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What’s the worst that can go wrong with virtual events? How do you safeguard against this?

Thinking about risk and what can go wrong!In this environment it’s the internet connection that can die, or someone with a jackhammer outside on the road just as you go live. There are various ways to back things up – separate audio calls – switch to a phone line etc. So we do testing, testing, testing and try to mitigate the risk beforehand and look as good as we can etc. Again, it’s about real planning, attention to detail and so forth. The amount of work that goes into a virtual event is huge. Social channels are quick and instant, but for a professional audience you need time and practice to get it right. Think about professional backdrops, maybe have a set or branding in place which can help.A lot of you have some branded collateral and pop-ups you can use. We also send out a guide pre-event that tells you what they should wear, lighting and so forth.You want to see a professional environment. It will become clearer over the next few months, as we absorb these new professional experiences.

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What is the most common type of virtual meeting and size? How many events over 300?

For internal events it can be as much as tens of thousands, but we’re currently working on one that’s for 60 people for a more senior industry group.  Sometimes the platform you choose has to reflect the quality and seniority of your guests. So probably not a Zoom call, especially if they are important client events – with lower attendee numbers.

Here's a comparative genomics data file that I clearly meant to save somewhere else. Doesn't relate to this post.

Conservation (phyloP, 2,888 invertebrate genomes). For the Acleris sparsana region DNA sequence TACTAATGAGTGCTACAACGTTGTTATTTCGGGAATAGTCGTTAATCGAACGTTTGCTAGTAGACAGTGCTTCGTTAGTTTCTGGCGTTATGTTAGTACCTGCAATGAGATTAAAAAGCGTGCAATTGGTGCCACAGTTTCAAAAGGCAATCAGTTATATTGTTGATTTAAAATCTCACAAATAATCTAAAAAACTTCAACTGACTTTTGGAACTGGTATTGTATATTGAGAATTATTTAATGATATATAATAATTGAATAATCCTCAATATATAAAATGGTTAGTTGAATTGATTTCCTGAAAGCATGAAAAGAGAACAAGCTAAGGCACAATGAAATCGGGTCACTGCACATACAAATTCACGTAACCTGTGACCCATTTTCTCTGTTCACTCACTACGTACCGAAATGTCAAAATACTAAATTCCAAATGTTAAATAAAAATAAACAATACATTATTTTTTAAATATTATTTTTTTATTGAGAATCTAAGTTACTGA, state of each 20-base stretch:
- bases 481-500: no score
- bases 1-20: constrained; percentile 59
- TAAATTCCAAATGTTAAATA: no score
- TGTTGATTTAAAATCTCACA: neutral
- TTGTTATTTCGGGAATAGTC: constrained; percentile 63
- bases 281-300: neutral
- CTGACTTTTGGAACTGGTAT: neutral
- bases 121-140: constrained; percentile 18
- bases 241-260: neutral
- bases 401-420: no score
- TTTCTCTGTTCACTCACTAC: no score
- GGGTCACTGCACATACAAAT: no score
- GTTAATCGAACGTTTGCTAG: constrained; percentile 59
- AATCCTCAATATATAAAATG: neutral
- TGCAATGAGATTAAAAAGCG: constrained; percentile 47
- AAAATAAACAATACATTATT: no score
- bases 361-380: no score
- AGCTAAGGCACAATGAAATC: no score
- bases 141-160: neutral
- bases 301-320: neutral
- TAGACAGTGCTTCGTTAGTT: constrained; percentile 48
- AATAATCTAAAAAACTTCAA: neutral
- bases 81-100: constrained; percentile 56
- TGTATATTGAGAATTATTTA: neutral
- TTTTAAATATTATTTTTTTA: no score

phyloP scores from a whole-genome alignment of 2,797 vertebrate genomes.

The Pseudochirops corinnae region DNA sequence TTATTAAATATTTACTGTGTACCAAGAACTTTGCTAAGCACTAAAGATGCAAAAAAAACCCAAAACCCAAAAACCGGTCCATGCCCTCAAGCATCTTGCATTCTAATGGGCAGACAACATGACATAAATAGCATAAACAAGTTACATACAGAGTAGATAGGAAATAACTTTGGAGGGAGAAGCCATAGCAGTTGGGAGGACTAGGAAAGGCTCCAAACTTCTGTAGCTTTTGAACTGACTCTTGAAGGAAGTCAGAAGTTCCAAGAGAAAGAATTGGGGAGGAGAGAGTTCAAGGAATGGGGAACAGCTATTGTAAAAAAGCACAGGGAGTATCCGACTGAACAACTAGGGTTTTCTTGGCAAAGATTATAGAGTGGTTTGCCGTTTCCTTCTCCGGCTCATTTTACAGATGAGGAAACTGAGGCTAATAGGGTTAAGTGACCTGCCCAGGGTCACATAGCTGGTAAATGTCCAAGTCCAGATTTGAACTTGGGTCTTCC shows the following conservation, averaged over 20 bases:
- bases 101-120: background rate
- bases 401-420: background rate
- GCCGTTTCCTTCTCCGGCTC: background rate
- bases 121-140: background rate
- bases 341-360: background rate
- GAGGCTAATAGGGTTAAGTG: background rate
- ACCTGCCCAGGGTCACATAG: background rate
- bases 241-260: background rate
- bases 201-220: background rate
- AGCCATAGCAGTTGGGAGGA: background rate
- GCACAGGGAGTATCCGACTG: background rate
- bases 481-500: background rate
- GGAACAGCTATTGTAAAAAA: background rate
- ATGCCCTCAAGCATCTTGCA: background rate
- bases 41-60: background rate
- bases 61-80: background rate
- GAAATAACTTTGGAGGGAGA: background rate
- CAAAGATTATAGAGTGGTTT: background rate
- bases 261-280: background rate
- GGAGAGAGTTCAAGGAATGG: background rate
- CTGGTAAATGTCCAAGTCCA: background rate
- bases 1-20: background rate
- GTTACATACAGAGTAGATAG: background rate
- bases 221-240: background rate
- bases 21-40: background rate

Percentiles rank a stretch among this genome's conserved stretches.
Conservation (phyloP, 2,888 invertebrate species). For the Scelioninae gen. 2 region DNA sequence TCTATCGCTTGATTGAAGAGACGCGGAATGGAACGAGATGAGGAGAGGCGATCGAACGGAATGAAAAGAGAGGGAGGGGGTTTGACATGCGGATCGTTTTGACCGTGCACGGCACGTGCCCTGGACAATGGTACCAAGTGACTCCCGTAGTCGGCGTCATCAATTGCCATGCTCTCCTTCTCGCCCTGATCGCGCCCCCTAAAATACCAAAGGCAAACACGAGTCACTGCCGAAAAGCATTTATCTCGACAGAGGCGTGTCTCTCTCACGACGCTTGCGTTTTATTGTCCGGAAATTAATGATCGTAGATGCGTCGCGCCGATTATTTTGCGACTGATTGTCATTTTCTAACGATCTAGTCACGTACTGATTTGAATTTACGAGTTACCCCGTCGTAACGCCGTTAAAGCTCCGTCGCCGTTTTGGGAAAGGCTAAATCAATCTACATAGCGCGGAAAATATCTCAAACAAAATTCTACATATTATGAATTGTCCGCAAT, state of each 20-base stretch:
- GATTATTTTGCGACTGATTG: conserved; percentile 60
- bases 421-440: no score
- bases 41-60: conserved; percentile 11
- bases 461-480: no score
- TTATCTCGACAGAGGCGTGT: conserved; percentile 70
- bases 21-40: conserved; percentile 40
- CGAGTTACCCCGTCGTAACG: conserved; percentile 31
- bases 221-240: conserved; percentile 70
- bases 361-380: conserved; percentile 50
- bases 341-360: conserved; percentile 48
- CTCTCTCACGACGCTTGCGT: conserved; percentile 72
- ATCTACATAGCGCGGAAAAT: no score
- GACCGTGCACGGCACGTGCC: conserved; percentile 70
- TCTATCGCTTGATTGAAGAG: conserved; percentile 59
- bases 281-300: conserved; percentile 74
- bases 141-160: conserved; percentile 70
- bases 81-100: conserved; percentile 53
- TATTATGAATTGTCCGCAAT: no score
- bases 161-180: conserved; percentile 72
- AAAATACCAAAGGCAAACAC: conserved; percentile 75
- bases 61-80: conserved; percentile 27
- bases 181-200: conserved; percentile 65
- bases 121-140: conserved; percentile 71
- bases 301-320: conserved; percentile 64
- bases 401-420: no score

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How long should a virtual meeting last?

Typical timings for a virtual event and shorter than a live event.  Now days everyone is in a heightened state of business, and a normal day event is being crunched into a 2-hour magazine programme, core content and core guests. The alternative is that you take your programme and explode it out over 4 weeks - one hour a week – to create a cohesive programme.

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What should you think about in the planning process before creating a virtual event?

It’s much the same process as a live event.  Start with a blank sheet of paper decide what you need to achieve. You may have a single creative thought/idea and you can build a good spectrum of content around that.  Think about how you can deliver value, what is the scope of audience and who might your guests/speakers be. What other assets could you use, the type of engagement or interaction you want.  Think about risk & contingency planning.

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How can you encourage engagement during a meeting?

The power of someone typing in a question in their spare bedroom – and getting a well-known speaker respond directly is immeasurable. Also, your pre-event marketing should emphasis the content and speakers and the chance to engage directly with really high-profile, quality people. In addition, because online events are much shorter it’s important to go for the best content you can and take the opportunity to get the best guests/speakers.  The time they will need to invest will be much shorter - 1-2 hours from their laptop - not travelling to a particular location and needing to invest most of a day etc.

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What formats tend to work best for bigger client meetings like Forums – how can you get a flow of information/opinion?